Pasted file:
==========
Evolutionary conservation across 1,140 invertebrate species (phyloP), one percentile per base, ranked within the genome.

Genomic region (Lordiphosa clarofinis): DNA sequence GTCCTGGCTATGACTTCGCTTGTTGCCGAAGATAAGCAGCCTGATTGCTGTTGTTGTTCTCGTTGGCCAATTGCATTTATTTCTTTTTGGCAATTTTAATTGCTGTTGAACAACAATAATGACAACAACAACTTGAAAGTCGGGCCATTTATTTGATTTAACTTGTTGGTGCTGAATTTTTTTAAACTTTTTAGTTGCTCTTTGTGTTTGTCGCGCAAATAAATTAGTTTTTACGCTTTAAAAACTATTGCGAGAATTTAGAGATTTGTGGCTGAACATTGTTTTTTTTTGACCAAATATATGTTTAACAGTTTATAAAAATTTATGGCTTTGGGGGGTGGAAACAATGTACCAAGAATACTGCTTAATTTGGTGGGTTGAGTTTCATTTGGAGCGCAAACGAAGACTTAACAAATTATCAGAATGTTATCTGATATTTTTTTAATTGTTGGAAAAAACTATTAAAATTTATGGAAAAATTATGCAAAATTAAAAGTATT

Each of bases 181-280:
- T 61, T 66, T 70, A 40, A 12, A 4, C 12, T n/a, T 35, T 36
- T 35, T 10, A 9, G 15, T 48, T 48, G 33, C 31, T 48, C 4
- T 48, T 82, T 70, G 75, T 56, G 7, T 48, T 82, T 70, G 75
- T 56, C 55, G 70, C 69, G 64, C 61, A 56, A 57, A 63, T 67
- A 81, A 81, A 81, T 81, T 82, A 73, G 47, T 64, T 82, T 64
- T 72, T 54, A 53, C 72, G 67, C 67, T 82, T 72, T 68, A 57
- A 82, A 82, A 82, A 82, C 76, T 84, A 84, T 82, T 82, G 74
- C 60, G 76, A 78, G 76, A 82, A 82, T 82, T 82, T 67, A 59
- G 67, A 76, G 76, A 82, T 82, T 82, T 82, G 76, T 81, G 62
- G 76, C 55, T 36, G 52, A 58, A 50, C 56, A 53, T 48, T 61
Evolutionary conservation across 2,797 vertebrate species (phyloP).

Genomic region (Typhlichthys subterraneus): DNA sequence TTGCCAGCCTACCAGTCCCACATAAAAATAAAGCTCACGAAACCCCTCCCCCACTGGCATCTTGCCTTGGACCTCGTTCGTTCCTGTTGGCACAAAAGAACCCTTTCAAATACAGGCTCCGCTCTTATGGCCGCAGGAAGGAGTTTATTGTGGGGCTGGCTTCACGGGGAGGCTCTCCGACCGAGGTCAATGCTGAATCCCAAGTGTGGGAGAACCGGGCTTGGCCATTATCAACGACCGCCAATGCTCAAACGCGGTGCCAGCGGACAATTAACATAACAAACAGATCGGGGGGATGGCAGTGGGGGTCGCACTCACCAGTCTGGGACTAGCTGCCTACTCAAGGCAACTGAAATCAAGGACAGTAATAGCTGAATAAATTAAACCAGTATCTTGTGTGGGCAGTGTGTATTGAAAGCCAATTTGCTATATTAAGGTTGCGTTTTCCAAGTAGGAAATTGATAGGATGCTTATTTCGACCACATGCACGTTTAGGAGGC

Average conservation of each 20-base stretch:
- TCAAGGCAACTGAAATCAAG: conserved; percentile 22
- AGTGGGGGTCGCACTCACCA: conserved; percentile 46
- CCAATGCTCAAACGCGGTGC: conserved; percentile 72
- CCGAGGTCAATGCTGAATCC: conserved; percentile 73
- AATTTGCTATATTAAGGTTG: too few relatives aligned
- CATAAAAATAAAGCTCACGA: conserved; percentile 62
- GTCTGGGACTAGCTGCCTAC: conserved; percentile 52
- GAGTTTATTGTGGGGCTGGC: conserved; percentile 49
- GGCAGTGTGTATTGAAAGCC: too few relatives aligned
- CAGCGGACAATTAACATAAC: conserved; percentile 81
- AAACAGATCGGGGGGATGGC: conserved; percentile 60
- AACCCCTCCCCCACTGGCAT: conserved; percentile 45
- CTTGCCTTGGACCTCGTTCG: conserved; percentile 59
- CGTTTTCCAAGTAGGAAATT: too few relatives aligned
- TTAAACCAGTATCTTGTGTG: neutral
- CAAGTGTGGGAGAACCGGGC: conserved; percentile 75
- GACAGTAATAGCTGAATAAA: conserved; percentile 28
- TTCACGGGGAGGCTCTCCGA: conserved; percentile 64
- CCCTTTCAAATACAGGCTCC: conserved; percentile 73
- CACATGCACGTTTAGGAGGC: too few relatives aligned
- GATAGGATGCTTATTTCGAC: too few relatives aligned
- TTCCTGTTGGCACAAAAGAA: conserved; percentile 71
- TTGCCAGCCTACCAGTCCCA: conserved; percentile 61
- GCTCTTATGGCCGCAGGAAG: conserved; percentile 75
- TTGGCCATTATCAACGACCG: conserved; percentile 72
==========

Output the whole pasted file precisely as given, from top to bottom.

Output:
Evolutionary conservation across 1,140 invertebrate species (phyloP), one percentile per base, ranked within the genome.

Genomic region (Lordiphosa clarofinis): DNA sequence GTCCTGGCTATGACTTCGCTTGTTGCCGAAGATAAGCAGCCTGATTGCTGTTGTTGTTCTCGTTGGCCAATTGCATTTATTTCTTTTTGGCAATTTTAATTGCTGTTGAACAACAATAATGACAACAACAACTTGAAAGTCGGGCCATTTATTTGATTTAACTTGTTGGTGCTGAATTTTTTTAAACTTTTTAGTTGCTCTTTGTGTTTGTCGCGCAAATAAATTAGTTTTTACGCTTTAAAAACTATTGCGAGAATTTAGAGATTTGTGGCTGAACATTGTTTTTTTTTGACCAAATATATGTTTAACAGTTTATAAAAATTTATGGCTTTGGGGGGTGGAAACAATGTACCAAGAATACTGCTTAATTTGGTGGGTTGAGTTTCATTTGGAGCGCAAACGAAGACTTAACAAATTATCAGAATGTTATCTGATATTTTTTTAATTGTTGGAAAAAACTATTAAAATTTATGGAAAAATTATGCAAAATTAAAAGTATT

Each of bases 181-280:
- T 61, T 66, T 70, A 40, A 12, A 4, C 12, T n/a, T 35, T 36
- T 35, T 10, A 9, G 15, T 48, T 48, G 33, C 31, T 48, C 4
- T 48, T 82, T 70, G 75, T 56, G 7, T 48, T 82, T 70, G 75
- T 56, C 55, G 70, C 69, G 64, C 61, A 56, A 57, A 63, T 67
- A 81, A 81, A 81, T 81, T 82, A 73, G 47, T 64, T 82, T 64
- T 72, T 54, A 53, C 72, G 67, C 67, T 82, T 72, T 68, A 57
- A 82, A 82, A 82, A 82, C 76, T 84, A 84, T 82, T 82, G 74
- C 60, G 76, A 78, G 76, A 82, A 82, T 82, T 82, T 67, A 59
- G 67, A 76, G 76, A 82, T 82, T 82, T 82, G 76, T 81, G 62
- G 76, C 55, T 36, G 52, A 58, A 50, C 56, A 53, T 48, T 61
Evolutionary conservation across 2,797 vertebrate species (phyloP).

Genomic region (Typhlichthys subterraneus): DNA sequence TTGCCAGCCTACCAGTCCCACATAAAAATAAAGCTCACGAAACCCCTCCCCCACTGGCATCTTGCCTTGGACCTCGTTCGTTCCTGTTGGCACAAAAGAACCCTTTCAAATACAGGCTCCGCTCTTATGGCCGCAGGAAGGAGTTTATTGTGGGGCTGGCTTCACGGGGAGGCTCTCCGACCGAGGTCAATGCTGAATCCCAAGTGTGGGAGAACCGGGCTTGGCCATTATCAACGACCGCCAATGCTCAAACGCGGTGCCAGCGGACAATTAACATAACAAACAGATCGGGGGGATGGCAGTGGGGGTCGCACTCACCAGTCTGGGACTAGCTGCCTACTCAAGGCAACTGAAATCAAGGACAGTAATAGCTGAATAAATTAAACCAGTATCTTGTGTGGGCAGTGTGTATTGAAAGCCAATTTGCTATATTAAGGTTGCGTTTTCCAAGTAGGAAATTGATAGGATGCTTATTTCGACCACATGCACGTTTAGGAGGC

Average conservation of each 20-base stretch:
- TCAAGGCAACTGAAATCAAG: conserved; percentile 22
- AGTGGGGGTCGCACTCACCA: conserved; percentile 46
- CCAATGCTCAAACGCGGTGC: conserved; percentile 72
- CCGAGGTCAATGCTGAATCC: conserved; percentile 73
- AATTTGCTATATTAAGGTTG: too few relatives aligned
- CATAAAAATAAAGCTCACGA: conserved; percentile 62
- GTCTGGGACTAGCTGCCTAC: conserved; percentile 52
- GAGTTTATTGTGGGGCTGGC: conserved; percentile 49
- GGCAGTGTGTATTGAAAGCC: too few relatives aligned
- CAGCGGACAATTAACATAAC: conserved; percentile 81
- AAACAGATCGGGGGGATGGC: conserved; percentile 60
- AACCCCTCCCCCACTGGCAT: conserved; percentile 45
- CTTGCCTTGGACCTCGTTCG: conserved; percentile 59
- CGTTTTCCAAGTAGGAAATT: too few relatives aligned
- TTAAACCAGTATCTTGTGTG: neutral
- CAAGTGTGGGAGAACCGGGC: conserved; percentile 75
- GACAGTAATAGCTGAATAAA: conserved; percentile 28
- TTCACGGGGAGGCTCTCCGA: conserved; percentile 64
- CCCTTTCAAATACAGGCTCC: conserved; percentile 73
- CACATGCACGTTTAGGAGGC: too few relatives aligned
- GATAGGATGCTTATTTCGAC: too few relatives aligned
- TTCCTGTTGGCACAAAAGAA: conserved; percentile 71
- TTGCCAGCCTACCAGTCCCA: conserved; percentile 61
- GCTCTTATGGCCGCAGGAAG: conserved; percentile 75
- TTGGCCATTATCAACGACCG: conserved; percentile 72